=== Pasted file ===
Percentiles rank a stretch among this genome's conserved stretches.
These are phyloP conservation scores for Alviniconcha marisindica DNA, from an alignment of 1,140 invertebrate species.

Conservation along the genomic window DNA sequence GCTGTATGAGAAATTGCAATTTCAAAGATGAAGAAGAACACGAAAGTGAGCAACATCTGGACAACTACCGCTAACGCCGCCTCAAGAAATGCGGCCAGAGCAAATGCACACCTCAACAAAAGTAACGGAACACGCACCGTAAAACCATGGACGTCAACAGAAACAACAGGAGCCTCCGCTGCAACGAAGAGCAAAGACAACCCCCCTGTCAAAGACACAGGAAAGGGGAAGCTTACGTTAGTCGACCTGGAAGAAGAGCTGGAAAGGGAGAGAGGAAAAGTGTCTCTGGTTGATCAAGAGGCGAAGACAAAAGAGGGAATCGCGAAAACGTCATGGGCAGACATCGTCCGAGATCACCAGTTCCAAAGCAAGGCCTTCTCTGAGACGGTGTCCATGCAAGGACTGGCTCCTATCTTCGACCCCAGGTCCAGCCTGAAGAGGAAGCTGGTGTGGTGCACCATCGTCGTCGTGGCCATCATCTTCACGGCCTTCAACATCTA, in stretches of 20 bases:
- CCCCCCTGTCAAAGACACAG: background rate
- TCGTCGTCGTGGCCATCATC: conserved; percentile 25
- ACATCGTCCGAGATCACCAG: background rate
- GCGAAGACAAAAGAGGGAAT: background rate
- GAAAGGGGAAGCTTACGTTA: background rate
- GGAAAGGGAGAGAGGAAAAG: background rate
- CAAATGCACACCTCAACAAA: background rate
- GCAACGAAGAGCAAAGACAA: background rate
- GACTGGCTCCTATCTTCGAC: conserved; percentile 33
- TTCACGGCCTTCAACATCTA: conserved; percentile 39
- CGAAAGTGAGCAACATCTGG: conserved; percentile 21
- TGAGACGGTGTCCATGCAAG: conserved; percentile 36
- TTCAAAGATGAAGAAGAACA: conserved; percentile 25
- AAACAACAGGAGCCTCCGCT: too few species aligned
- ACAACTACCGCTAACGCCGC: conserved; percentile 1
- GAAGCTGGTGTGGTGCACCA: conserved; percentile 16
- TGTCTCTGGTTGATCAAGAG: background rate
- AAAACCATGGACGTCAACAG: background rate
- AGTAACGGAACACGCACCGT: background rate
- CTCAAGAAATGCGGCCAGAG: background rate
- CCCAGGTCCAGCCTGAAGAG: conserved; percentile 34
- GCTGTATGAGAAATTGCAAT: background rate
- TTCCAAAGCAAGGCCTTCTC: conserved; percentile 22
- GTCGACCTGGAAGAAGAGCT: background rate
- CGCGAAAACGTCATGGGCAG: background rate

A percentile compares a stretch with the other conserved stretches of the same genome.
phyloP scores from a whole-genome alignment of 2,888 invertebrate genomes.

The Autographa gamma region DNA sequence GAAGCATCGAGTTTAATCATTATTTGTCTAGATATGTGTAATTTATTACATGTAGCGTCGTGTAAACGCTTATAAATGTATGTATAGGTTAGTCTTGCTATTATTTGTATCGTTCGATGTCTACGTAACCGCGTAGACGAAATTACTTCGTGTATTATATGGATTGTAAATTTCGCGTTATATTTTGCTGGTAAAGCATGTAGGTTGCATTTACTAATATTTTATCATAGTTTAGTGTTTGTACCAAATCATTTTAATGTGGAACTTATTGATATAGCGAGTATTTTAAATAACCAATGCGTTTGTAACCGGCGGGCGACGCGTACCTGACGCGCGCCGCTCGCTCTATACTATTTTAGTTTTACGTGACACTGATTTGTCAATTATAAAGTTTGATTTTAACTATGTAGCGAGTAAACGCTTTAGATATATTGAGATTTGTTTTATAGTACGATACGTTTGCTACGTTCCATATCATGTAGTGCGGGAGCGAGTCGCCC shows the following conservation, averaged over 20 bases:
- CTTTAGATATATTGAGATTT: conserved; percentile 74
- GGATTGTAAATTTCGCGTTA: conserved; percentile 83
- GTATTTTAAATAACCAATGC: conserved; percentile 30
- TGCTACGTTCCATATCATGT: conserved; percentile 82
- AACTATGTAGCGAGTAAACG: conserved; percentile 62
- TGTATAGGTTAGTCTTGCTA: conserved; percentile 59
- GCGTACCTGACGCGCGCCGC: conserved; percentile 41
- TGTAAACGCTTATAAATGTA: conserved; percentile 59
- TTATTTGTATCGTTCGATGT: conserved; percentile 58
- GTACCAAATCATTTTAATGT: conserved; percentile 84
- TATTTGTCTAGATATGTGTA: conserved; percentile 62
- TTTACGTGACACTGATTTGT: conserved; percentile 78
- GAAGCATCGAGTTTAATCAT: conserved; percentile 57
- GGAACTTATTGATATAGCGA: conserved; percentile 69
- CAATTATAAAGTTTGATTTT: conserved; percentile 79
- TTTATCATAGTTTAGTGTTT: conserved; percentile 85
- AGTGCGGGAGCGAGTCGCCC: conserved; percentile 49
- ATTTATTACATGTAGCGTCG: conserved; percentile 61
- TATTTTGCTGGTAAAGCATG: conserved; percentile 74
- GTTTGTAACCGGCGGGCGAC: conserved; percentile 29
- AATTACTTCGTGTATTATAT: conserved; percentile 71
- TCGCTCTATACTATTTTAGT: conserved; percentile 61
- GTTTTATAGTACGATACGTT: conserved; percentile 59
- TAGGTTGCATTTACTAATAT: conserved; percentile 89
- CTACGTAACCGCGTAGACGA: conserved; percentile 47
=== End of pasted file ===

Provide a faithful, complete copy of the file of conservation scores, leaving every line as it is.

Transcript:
Percentiles rank a stretch among this genome's conserved stretches.
These are phyloP conservation scores for Alviniconcha marisindica DNA, from an alignment of 1,140 invertebrate species.

Conservation along the genomic window DNA sequence GCTGTATGAGAAATTGCAATTTCAAAGATGAAGAAGAACACGAAAGTGAGCAACATCTGGACAACTACCGCTAACGCCGCCTCAAGAAATGCGGCCAGAGCAAATGCACACCTCAACAAAAGTAACGGAACACGCACCGTAAAACCATGGACGTCAACAGAAACAACAGGAGCCTCCGCTGCAACGAAGAGCAAAGACAACCCCCCTGTCAAAGACACAGGAAAGGGGAAGCTTACGTTAGTCGACCTGGAAGAAGAGCTGGAAAGGGAGAGAGGAAAAGTGTCTCTGGTTGATCAAGAGGCGAAGACAAAAGAGGGAATCGCGAAAACGTCATGGGCAGACATCGTCCGAGATCACCAGTTCCAAAGCAAGGCCTTCTCTGAGACGGTGTCCATGCAAGGACTGGCTCCTATCTTCGACCCCAGGTCCAGCCTGAAGAGGAAGCTGGTGTGGTGCACCATCGTCGTCGTGGCCATCATCTTCACGGCCTTCAACATCTA, in stretches of 20 bases:
- CCCCCCTGTCAAAGACACAG: background rate
- TCGTCGTCGTGGCCATCATC: conserved; percentile 25
- ACATCGTCCGAGATCACCAG: background rate
- GCGAAGACAAAAGAGGGAAT: background rate
- GAAAGGGGAAGCTTACGTTA: background rate
- GGAAAGGGAGAGAGGAAAAG: background rate
- CAAATGCACACCTCAACAAA: background rate
- GCAACGAAGAGCAAAGACAA: background rate
- GACTGGCTCCTATCTTCGAC: conserved; percentile 33
- TTCACGGCCTTCAACATCTA: conserved; percentile 39
- CGAAAGTGAGCAACATCTGG: conserved; percentile 21
- TGAGACGGTGTCCATGCAAG: conserved; percentile 36
- TTCAAAGATGAAGAAGAACA: conserved; percentile 25
- AAACAACAGGAGCCTCCGCT: too few species aligned
- ACAACTACCGCTAACGCCGC: conserved; percentile 1
- GAAGCTGGTGTGGTGCACCA: conserved; percentile 16
- TGTCTCTGGTTGATCAAGAG: background rate
- AAAACCATGGACGTCAACAG: background rate
- AGTAACGGAACACGCACCGT: background rate
- CTCAAGAAATGCGGCCAGAG: background rate
- CCCAGGTCCAGCCTGAAGAG: conserved; percentile 34
- GCTGTATGAGAAATTGCAAT: background rate
- TTCCAAAGCAAGGCCTTCTC: conserved; percentile 22
- GTCGACCTGGAAGAAGAGCT: background rate
- CGCGAAAACGTCATGGGCAG: background rate

A percentile compares a stretch with the other conserved stretches of the same genome.
phyloP scores from a whole-genome alignment of 2,888 invertebrate genomes.

The Autographa gamma region DNA sequence GAAGCATCGAGTTTAATCATTATTTGTCTAGATATGTGTAATTTATTACATGTAGCGTCGTGTAAACGCTTATAAATGTATGTATAGGTTAGTCTTGCTATTATTTGTATCGTTCGATGTCTACGTAACCGCGTAGACGAAATTACTTCGTGTATTATATGGATTGTAAATTTCGCGTTATATTTTGCTGGTAAAGCATGTAGGTTGCATTTACTAATATTTTATCATAGTTTAGTGTTTGTACCAAATCATTTTAATGTGGAACTTATTGATATAGCGAGTATTTTAAATAACCAATGCGTTTGTAACCGGCGGGCGACGCGTACCTGACGCGCGCCGCTCGCTCTATACTATTTTAGTTTTACGTGACACTGATTTGTCAATTATAAAGTTTGATTTTAACTATGTAGCGAGTAAACGCTTTAGATATATTGAGATTTGTTTTATAGTACGATACGTTTGCTACGTTCCATATCATGTAGTGCGGGAGCGAGTCGCCC shows the following conservation, averaged over 20 bases:
- CTTTAGATATATTGAGATTT: conserved; percentile 74
- GGATTGTAAATTTCGCGTTA: conserved; percentile 83
- GTATTTTAAATAACCAATGC: conserved; percentile 30
- TGCTACGTTCCATATCATGT: conserved; percentile 82
- AACTATGTAGCGAGTAAACG: conserved; percentile 62
- TGTATAGGTTAGTCTTGCTA: conserved; percentile 59
- GCGTACCTGACGCGCGCCGC: conserved; percentile 41
- TGTAAACGCTTATAAATGTA: conserved; percentile 59
- TTATTTGTATCGTTCGATGT: conserved; percentile 58
- GTACCAAATCATTTTAATGT: conserved; percentile 84
- TATTTGTCTAGATATGTGTA: conserved; percentile 62
- TTTACGTGACACTGATTTGT: conserved; percentile 78
- GAAGCATCGAGTTTAATCAT: conserved; percentile 57
- GGAACTTATTGATATAGCGA: conserved; percentile 69
- CAATTATAAAGTTTGATTTT: conserved; percentile 79
- TTTATCATAGTTTAGTGTTT: conserved; percentile 85
- AGTGCGGGAGCGAGTCGCCC: conserved; percentile 49
- ATTTATTACATGTAGCGTCG: conserved; percentile 61
- TATTTTGCTGGTAAAGCATG: conserved; percentile 74
- GTTTGTAACCGGCGGGCGAC: conserved; percentile 29
- AATTACTTCGTGTATTATAT: conserved; percentile 71
- TCGCTCTATACTATTTTAGT: conserved; percentile 61
- GTTTTATAGTACGATACGTT: conserved; percentile 59
- TAGGTTGCATTTACTAATAT: conserved; percentile 89
- CTACGTAACCGCGTAGACGA: conserved; percentile 47